The title track of the Grateful Dead’s 1977 album Terrapin Station is arguably the group’s most intricate studio creation. Clocking in at 16 minutes, the song blends elements of folk, prog rock, baroque music and jazz, along with extensive percussion tracks and a classical symphonic and chorale finale. The multi-part odyssey features a level of studio precision that the band could never replicate on stage, which may explain why they never played the track in its entirety in concert.
The origin story behind Full Moonalice reads like a cross between a Bay Area-rock n’ roll odyssey and a business profile in The Wall Street Journal, complete with name changes and mergers.
The band started in the late ‘90s when it was founded by Silicon Valley investor and guitarist Roger McNamee as the Flying Other Brothers. The band retooled in 2007 as Moonalice. It performed and recorded for more than a decade with an ever-shifting lineup of well-regarded jamband musicians. Somewhere in the middle, McNamee was an early investor in a plucky little startup called Facebook. In late 2019, Moonalice announced it was teaming up with the T Sisters, a folk-singing sister act and the soul group the New Chambers Brothers to form Full Moonalice.
In a recent article in The New Yorker, writer and cultural critic Adam Gopnik made an unlikely musical analogy. He compared songwriter Cole Porter with both Chuck Berry and the Grateful Dead’s lyricist Robert Hunter, calling them “the three great lyricists of invented American speech.” He wrote: “Hunter, in songs like ‘Uncle John’s Band’ and ‘Friend of the Devil,’ invented a lost nineteenth-century world of runaway trains and pursuing sheriffs and brass bands playing by the riverside which somehow resonated as an available American reservoir of myth.”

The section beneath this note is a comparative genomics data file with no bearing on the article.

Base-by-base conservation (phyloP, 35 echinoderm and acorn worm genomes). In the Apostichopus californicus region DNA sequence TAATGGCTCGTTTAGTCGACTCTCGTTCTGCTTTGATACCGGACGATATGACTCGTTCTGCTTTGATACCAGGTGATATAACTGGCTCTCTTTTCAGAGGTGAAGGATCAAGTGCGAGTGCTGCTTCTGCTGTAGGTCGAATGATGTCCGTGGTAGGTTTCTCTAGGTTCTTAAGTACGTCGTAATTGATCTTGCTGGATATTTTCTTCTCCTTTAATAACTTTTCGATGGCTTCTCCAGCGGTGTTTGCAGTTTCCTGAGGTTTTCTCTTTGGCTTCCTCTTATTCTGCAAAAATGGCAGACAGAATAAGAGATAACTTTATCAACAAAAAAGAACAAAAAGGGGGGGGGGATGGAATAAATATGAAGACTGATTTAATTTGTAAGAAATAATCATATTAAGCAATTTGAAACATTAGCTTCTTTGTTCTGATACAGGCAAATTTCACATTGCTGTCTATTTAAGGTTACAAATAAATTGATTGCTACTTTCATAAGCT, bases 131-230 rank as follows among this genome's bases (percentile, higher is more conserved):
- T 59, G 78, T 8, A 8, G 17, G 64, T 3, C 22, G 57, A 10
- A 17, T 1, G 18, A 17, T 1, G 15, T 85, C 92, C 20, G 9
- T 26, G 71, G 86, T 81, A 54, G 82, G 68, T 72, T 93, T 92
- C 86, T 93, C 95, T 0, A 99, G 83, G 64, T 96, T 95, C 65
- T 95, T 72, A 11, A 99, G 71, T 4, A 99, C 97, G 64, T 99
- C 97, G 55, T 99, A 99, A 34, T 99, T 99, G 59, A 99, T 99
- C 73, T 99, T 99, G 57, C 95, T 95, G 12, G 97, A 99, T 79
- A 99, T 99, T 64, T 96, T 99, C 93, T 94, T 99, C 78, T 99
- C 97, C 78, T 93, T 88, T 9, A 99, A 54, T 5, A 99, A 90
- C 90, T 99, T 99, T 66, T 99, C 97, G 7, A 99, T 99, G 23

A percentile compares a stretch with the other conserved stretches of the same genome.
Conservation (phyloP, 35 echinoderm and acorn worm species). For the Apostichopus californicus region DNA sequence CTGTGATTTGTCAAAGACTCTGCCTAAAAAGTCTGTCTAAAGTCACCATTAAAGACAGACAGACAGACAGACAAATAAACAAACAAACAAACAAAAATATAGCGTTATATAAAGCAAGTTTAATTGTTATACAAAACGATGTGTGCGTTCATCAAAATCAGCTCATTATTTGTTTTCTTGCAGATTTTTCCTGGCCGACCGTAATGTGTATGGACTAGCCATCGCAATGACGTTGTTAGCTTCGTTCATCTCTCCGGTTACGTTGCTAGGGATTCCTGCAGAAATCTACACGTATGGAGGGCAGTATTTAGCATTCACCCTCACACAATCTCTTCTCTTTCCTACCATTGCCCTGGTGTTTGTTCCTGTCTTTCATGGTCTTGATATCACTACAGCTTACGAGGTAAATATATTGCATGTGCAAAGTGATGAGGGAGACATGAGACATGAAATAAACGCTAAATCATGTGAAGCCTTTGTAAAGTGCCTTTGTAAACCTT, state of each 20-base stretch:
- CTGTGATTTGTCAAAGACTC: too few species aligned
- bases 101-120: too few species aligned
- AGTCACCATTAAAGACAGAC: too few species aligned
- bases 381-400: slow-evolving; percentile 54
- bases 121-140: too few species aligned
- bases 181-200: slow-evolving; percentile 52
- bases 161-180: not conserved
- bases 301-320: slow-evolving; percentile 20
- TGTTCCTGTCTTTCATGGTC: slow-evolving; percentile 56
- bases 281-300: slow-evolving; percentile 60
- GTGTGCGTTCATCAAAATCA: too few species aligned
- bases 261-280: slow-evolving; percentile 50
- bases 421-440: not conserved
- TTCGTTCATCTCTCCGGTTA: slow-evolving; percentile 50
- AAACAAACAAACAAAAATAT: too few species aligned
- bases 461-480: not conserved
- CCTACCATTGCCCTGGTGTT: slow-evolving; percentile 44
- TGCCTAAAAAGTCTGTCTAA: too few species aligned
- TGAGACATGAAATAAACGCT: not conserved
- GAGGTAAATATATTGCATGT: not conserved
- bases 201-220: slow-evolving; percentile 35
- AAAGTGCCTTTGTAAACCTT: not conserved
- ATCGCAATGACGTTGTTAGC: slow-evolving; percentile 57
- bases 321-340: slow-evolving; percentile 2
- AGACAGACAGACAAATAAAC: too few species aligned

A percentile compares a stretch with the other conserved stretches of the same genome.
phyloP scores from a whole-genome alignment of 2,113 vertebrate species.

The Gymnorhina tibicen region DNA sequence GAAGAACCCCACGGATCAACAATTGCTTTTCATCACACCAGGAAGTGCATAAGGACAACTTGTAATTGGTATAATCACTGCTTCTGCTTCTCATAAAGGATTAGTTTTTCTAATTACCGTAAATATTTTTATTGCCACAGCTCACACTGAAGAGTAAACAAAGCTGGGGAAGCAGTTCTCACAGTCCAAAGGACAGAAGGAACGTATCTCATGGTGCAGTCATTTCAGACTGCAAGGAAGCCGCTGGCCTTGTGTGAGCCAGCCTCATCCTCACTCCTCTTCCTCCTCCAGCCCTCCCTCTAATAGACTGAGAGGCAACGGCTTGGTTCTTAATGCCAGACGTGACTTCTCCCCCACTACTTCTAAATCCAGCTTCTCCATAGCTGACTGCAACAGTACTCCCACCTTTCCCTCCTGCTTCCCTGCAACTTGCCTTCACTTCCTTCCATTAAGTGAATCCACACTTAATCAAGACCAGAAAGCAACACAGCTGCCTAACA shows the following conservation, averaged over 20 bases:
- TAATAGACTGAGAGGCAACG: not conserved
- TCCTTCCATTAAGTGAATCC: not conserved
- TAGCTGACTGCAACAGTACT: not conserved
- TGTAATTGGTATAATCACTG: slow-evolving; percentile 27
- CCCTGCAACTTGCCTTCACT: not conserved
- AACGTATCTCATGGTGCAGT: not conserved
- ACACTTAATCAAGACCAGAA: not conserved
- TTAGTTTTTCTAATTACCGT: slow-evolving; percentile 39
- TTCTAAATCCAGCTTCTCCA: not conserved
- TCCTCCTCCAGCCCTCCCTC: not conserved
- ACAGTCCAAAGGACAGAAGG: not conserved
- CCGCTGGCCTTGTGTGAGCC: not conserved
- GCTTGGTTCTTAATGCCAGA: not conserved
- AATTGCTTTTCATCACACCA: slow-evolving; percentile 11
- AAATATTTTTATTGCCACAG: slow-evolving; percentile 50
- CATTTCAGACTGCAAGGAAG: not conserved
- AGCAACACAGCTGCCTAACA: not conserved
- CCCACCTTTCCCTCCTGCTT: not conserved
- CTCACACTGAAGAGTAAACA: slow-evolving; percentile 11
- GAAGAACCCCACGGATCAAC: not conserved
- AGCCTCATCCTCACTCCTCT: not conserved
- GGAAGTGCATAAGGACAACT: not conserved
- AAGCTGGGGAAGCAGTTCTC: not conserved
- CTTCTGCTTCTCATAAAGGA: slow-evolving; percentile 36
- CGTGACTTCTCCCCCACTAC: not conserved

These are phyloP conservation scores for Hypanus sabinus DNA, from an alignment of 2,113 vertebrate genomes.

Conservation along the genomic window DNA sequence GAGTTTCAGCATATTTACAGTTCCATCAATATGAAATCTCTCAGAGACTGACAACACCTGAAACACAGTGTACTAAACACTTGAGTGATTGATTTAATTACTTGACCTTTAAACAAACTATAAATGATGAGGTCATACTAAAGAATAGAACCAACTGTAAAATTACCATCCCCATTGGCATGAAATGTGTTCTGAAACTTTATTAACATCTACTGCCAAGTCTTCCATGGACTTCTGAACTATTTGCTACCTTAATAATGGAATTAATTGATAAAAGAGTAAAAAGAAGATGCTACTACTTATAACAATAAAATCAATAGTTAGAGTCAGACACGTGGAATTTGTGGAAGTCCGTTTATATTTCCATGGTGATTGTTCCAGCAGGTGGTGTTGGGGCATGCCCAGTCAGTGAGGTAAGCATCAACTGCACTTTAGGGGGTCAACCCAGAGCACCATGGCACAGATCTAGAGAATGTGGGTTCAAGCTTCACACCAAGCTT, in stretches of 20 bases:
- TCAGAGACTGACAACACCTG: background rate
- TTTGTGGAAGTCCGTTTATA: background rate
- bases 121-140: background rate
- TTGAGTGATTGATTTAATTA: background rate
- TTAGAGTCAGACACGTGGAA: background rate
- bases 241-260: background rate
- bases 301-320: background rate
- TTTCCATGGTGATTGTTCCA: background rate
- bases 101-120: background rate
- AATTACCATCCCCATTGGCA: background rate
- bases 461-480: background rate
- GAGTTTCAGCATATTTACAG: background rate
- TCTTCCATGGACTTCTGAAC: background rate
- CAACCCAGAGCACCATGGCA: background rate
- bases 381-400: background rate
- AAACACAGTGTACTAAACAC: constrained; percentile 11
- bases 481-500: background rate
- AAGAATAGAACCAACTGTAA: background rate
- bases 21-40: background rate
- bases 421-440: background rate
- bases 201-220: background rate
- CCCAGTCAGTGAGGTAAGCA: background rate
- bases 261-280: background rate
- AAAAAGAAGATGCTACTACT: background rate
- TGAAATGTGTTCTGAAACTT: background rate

Welcome to Cover Me Q&A, where we take your questions about cover songs and answer them to the best of our ability.
Here at Cover Me Q&A, we’ll be taking questions about cover songs and giving as many different answers as we can. This will give us a chance to hold forth on covers we might not otherwise get to talk about, to give Cover Me readers a chance to learn more about individual staffers’ tastes and writing styles, and to provide an opportunity for some back-and-forth, as we’ll be taking requests (learn how to do so at feature’s end).
Today’s question: What’s your favorite example of an artist “covering” their own song?
“Mountains of the Moon” is an obscure song, even by the standards of the Grateful Dead who had a habit of turning deep album cuts into concert staples. The group originally recorded it for their third studio album Aoxomoxoa (the name nobody can pronounce). Written by Jerry Garcia, Robert Hunter and Phil Lesh, the lyrics resemble a lost medieval ballad: “Cold mountain water/The jade merchant’s daughter/Mountains of the moon/ Bow and bend to me.” One can imagine Tyrion Lannister dancing to it on Game of Thrones.
The word “pioneer” is tossed around far too often. So-and-so pioneered the post-industrial-folk genre. Some other guy pioneered the playing-guitar-like-violin technique. Heh? If anyone has earned the title though, it’s Jesse McReynolds. This 81-year old mandolin player has been performing bluegrass for decades. He’s won just about every award there is to win and is currently performing his 45th year in the Grand Ole Opry.
McReynolds still tours and still releases albums. His latest is titled simply Songs of the Grateful Dead: A Tribute to Jerry Garcia & Robert Hunter. It contains twelve Dead songs both famous and obscure, transformed into mandolin-picked bluegrass. David Nelson and Stu Allen, both veterans of Jerry Garcia’s non-Dead bands join in, but McReynolds has an even bigger card up his sleeve: Dead lyricist Robert Hunter, who wrote final track “Day By Day” with McReynolds.